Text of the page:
• E-Marked: Yes
  • Lap Time: N/A

  • Official Statistics
    • External Rolling Noise: 70db
    • Wet Brake Distance: B
    • Fuel Consumption: D

Unfortunately, due to circumstances out of our control we didn’t have chance to test the Yokohama’s. However, we’re hopeful to get another tyre test booked in, so watch this space so we can put them through their paces!

Conclusion

Of course, you’re able to draw your own conclusions from the test but the reality is that we’ve got 2 categories of tyres, a road based tyre and a track based tyre. We don’t think there’s any real winner here, each tyre has its place. Plus, you’re very likely to see different results on different cars.

Road based tyres

When comparing the NS-2R and Zestino Gredge against each other, the NS-2R was a better feeling tyre that didn’t bring on the ABS light like the Zestino did. Furthermore, the NS-2R provides better wet grip and is £35 per tyre cheaper too. However, the Zestino was 0.6 seconds quicker in comparison so it’s swings and roundabouts. It goes without saying that different cars will have different effects on each tyre, but the fact they were both within 2 seconds of the out and out track tyres mean that either of these tyres will be great for anyone who does the occasional track day whilst wanting to keep the same tyres on whilst driving there.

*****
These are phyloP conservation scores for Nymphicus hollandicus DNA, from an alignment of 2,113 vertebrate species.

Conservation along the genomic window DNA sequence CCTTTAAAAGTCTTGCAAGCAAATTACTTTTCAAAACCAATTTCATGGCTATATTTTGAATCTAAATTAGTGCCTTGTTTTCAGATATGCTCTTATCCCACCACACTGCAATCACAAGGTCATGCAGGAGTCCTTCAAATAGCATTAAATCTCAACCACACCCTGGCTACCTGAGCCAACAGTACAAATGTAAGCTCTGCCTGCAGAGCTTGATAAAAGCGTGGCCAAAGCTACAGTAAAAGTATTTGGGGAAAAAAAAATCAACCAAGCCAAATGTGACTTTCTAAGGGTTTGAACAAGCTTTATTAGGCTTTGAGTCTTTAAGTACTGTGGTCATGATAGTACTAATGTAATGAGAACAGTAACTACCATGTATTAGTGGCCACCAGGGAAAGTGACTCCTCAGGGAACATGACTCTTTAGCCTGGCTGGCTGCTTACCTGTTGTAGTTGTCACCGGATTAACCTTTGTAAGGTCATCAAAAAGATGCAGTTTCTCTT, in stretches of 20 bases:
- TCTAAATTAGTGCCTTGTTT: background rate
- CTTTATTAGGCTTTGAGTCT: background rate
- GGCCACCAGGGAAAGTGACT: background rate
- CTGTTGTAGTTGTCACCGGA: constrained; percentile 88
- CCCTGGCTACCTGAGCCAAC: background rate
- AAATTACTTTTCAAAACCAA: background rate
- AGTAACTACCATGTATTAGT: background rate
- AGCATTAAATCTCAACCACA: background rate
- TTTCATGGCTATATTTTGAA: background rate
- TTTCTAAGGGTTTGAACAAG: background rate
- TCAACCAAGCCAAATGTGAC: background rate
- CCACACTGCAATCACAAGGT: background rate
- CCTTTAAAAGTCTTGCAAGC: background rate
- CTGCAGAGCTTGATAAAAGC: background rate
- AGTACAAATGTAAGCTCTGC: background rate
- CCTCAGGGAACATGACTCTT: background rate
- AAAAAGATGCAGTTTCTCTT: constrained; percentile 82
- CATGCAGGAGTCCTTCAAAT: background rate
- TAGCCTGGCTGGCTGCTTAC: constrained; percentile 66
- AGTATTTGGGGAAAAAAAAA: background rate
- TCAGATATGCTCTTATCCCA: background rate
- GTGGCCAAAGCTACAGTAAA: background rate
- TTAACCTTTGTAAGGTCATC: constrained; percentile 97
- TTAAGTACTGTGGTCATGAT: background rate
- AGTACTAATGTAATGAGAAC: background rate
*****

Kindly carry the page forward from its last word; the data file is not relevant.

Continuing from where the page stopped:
Track based tyres

The MRF ZTR isn’t available in the size that we were testing, but the guys at MRF were happy for us to run a 215, against the 225’s. They were confident that it’d provide enough grip and pace to keep up with the rest. With a bit more setup on the car, Luke was confident he would have broke the 2 minute lap time as they felt balanced and provided good braking.

We already knew that the AR-1 was going to be up there as it’s previously been used as the control tyre in M3 Cup. Like we’ve mentioned, the Nankang is fantastic right from the off. In Luke’s words, “by turn 1, you can be driving the car flat out.” So for anybody doing hillclimbs or sprints, this would be our go to option.